December 10, 2015 1 Comment
I am not all that surprised to see an egotistical demagogue like Donald Trump run for the U.S. presidency. It has happened before, usually without any serious consequences.
The literal definition of a demagogue, by the way, is “a political leader who seeks support by appealing to popular desires and prejudices rather than by using rational argument.” The definition fits Donald Trump to a tee.
What has alarmed me to no end, however, is to see so many Americans enthusiastically supporting him and his rabid claims. Nothing he says ever offends them; it simply makes him more popular. It’s like throwing red meat to a pack of wild animals. He keeps ratcheting up the kind of rhetoric that in any previous election would have destroyed a candidate. But he seems to enjoy total immunity.
As Kevin Drum recently wrote for Mother Jones,
He started off slow with wild claims about immigrant Mexican rapists, knowing it would draw in the rubes. Then he laughably claimed that he’d get Mexico to pay for a border wall. Nothing happened. He insulted John McCain for being a POW. Nothing happened. He started telling obvious lies. Nothing. He lied on national TV and was called on it a few minutes later. Nothing. … He claimed that thousands of Muslims in Jersey City celebrated 9/11. Nothing. He mocked a disabled reporter in front of the cameras. Nothing. He suggested taking out terrorist families. Nothing. He appeared on the radio show of a crackpot conspiracy theorist. Nothing. [He then] insulted an audience of conservative Jews. [Still nothing.]
On Monday Trump called for a blanket ban on all Muslims entering the United States. The media has strongly criticized him for this, as have some other candidates, but Trump’s own audience responded with loud cheers.
Many commentators have tried to explain Trump’s sustained appeal to such a large and enthusiastic audience. The best analysis that I have come across to date comes from Glenn Thrush writing for Politico. He put it this way:
The mystery of why Republican voters love Donald Trump more each time he makes up a story about Muslims dancing on rooftops after 9/11 or slimes a disabled reporter isn’t really very mysterious after all. All that engineered outrageousness isn’t about fact, or politics, or messaging, it’s about channeling the rawest emotions of his fans (and they are fans, not political supporters in a conventional sense). …
The base is seething, for real, with a recent Pew poll finding three times as many Republican voters describing themselves as anger-motivated compared with Democrats. Trump may be the ultimate it’s-all-about-me candidate, but the piercing paradox of 2016 is that it actually isn’t about him — but about his ability to capture the mood of his voters, and that, more than anything, explains his pundit-defying durability. …
Trump may not be telling the truth, but he’s sure as hell telling their truth. This allows him to shatter most conventions of presidential campaigning. … Trump has ridden up to 30 percent on almost unrelentingly negative, Reagan-on-downers message: Build a wall to keep out Mexicans; my opponents are fat, stupid, ugly, nasty, sweaty and poor; keep your “Morning in America,” I’m calling my campaign book “Crippled America.”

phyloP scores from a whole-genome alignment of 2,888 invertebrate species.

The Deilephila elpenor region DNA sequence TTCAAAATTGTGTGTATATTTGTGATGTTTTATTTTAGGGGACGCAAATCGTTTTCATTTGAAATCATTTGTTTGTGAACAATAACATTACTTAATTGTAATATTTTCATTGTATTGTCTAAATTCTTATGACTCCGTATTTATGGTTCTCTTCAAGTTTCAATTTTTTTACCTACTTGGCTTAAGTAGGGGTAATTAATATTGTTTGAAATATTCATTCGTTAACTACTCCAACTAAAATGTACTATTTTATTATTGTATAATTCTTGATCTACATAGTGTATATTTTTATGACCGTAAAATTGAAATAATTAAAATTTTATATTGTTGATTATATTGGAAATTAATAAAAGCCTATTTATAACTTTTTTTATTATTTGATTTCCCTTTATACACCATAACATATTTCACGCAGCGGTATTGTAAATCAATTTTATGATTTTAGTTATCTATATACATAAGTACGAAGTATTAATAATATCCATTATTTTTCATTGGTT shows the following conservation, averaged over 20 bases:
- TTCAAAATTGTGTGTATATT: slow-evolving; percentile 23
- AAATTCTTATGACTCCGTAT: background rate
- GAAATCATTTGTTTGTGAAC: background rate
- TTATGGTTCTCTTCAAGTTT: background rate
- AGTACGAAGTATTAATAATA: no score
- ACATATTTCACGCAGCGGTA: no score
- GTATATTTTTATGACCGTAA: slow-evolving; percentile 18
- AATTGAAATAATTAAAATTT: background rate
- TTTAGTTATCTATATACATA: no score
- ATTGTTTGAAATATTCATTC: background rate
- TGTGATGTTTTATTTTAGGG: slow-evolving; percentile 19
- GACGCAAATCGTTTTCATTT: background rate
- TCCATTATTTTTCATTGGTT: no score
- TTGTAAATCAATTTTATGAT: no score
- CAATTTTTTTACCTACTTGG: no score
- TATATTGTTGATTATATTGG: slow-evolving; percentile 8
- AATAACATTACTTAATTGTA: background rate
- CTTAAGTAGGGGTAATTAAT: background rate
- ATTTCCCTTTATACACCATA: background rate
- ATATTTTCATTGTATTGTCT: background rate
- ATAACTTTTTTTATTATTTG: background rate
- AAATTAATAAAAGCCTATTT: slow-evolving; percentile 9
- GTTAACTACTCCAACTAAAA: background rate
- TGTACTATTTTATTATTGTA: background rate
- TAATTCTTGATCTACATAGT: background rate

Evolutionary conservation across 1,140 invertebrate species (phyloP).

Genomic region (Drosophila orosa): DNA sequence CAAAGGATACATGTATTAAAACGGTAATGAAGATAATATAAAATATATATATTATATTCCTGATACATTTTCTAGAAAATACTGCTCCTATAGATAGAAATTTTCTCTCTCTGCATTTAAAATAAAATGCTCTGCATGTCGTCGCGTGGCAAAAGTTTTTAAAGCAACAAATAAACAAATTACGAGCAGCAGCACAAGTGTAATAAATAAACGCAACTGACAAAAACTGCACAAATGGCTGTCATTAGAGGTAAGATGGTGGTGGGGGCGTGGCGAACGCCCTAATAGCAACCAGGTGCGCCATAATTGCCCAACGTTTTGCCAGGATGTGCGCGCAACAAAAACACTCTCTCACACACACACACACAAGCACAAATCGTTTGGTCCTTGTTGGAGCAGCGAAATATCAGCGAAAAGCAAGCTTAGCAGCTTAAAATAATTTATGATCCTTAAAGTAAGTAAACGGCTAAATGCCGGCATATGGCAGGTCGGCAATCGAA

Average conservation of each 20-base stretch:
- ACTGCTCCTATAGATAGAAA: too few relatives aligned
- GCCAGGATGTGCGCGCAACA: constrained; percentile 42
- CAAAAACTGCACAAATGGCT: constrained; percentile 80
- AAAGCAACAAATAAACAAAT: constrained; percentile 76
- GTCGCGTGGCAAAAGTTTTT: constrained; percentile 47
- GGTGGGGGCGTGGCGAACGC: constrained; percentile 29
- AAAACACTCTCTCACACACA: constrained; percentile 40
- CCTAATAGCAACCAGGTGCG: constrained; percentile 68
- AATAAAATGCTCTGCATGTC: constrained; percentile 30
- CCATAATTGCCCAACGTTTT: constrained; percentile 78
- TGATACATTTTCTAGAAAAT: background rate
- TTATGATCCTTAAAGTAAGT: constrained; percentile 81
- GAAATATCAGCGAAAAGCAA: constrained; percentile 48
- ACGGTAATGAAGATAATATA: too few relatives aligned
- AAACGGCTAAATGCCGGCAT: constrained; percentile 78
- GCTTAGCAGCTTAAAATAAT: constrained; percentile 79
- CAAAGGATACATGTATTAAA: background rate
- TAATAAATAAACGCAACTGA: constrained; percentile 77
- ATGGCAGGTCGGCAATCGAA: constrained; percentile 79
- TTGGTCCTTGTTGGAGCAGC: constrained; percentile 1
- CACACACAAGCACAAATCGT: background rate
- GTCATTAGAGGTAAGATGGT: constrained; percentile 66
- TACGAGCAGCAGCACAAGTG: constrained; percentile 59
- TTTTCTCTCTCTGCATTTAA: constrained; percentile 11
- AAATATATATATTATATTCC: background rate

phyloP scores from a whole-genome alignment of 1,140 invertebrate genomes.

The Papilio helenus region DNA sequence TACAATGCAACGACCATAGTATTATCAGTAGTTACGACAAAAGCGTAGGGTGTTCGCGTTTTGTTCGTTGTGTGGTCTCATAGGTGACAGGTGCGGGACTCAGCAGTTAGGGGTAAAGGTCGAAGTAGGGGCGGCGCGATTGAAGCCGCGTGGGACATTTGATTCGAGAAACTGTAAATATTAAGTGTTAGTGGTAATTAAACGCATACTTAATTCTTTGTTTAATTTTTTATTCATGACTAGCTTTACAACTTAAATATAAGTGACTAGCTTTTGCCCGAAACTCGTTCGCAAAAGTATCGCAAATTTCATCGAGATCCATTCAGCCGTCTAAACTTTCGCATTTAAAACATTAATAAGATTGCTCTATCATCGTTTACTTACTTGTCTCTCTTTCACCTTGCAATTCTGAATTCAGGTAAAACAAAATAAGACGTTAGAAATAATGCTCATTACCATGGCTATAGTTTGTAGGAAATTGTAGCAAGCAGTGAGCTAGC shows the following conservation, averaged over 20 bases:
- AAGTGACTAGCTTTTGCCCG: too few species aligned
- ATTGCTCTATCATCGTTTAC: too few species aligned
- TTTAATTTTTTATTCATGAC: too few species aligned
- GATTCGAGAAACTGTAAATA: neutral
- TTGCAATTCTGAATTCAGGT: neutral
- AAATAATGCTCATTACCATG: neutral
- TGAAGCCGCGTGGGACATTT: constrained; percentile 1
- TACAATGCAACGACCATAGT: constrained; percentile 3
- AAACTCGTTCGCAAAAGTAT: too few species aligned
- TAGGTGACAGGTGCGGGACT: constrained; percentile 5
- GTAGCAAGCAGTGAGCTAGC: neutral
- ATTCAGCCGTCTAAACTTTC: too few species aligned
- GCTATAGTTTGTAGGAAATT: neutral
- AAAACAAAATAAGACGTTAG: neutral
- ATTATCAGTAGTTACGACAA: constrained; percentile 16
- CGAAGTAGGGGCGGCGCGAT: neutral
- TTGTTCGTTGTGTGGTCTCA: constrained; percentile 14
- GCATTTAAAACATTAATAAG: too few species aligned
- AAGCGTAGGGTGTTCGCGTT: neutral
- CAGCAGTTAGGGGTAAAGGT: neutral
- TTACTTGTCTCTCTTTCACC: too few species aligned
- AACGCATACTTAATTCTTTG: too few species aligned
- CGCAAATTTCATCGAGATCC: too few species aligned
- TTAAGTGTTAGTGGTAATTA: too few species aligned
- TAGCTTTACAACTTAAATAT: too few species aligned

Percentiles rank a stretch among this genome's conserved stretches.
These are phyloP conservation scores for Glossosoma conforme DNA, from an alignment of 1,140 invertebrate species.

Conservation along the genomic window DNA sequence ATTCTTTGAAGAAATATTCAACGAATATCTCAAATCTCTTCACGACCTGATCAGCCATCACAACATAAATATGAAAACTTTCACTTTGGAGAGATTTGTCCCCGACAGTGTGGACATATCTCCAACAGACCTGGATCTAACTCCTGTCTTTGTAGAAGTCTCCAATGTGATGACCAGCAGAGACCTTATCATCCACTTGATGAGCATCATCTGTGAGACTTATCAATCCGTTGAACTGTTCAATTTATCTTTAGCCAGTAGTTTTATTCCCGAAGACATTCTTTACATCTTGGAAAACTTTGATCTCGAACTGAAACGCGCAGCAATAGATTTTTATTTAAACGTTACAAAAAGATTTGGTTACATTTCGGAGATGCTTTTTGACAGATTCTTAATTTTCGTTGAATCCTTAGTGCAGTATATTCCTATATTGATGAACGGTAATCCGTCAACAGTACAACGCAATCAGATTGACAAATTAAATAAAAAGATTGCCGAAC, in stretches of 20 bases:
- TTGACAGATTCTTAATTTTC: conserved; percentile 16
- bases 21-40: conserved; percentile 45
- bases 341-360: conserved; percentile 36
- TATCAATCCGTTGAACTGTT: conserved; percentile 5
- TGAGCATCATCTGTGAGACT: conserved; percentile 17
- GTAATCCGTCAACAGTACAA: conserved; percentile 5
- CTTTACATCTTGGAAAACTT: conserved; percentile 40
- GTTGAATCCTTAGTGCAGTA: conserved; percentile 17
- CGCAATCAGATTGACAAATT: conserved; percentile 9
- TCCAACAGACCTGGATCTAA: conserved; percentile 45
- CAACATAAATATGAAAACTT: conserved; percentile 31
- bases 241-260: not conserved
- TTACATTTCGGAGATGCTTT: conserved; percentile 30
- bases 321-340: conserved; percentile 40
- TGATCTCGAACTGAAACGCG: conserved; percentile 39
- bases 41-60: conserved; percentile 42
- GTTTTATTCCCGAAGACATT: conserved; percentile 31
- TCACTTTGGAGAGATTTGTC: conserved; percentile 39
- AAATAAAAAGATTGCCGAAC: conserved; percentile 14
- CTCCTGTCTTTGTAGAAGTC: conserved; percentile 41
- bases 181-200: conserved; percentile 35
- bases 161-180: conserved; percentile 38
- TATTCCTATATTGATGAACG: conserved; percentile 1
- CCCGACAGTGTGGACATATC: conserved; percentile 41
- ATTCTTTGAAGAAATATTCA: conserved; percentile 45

The question is no longer whether Trump can win the GOP nomination. He can. It’s whether his message will appeal to general election voters … who don’t share his anger or definition of the truth.
As I said at the beginning, I am not overly concerned with Donald Trump’s demagoguery. But I am absolutely appalled at the enthusiastic support his message has with such a broad swath of conservative American voters. A Bloomberg Poll released on Wednesday showed that
Almost two-thirds of likely 2016 Republican primary voters favor Donald Trump’s call to temporarily ban Muslims from entering the U.S., while more than a third say it makes them more likely to vote for him.
Trump’s message to the masses is deliberately inflammatory, intolerant, xenophobic and racist. He is articulating a kind of populist vitriol and scapegoating that we have not seen since the rise of fascist Europe in the 1930s. And his base seems completely OK with that.
It is not as if we are talking about a few out of touch radicals championing some marginal extremist cause. This is a broad groundswell movement endorsing the kind of virulent nationalism that was seen in Nazi Germany. It has been nurtured by a throng right-wing talk radio hosts and Fox News, and by a broad network of committed local activists.
It has grown from an easy to dismiss fringe phenomenon into a successful “main stream” movement that now occupies center stage in the political arena. It is nothing less than a homegrown fascist, white nationalist populist movement.
It is extremely dangerous. And it has found its home within the Republican Party.
Photo credits: Mandel Ngan/AFP/Getty Images; Chalrie Lright/ Getty Images; Mike Mergen/AP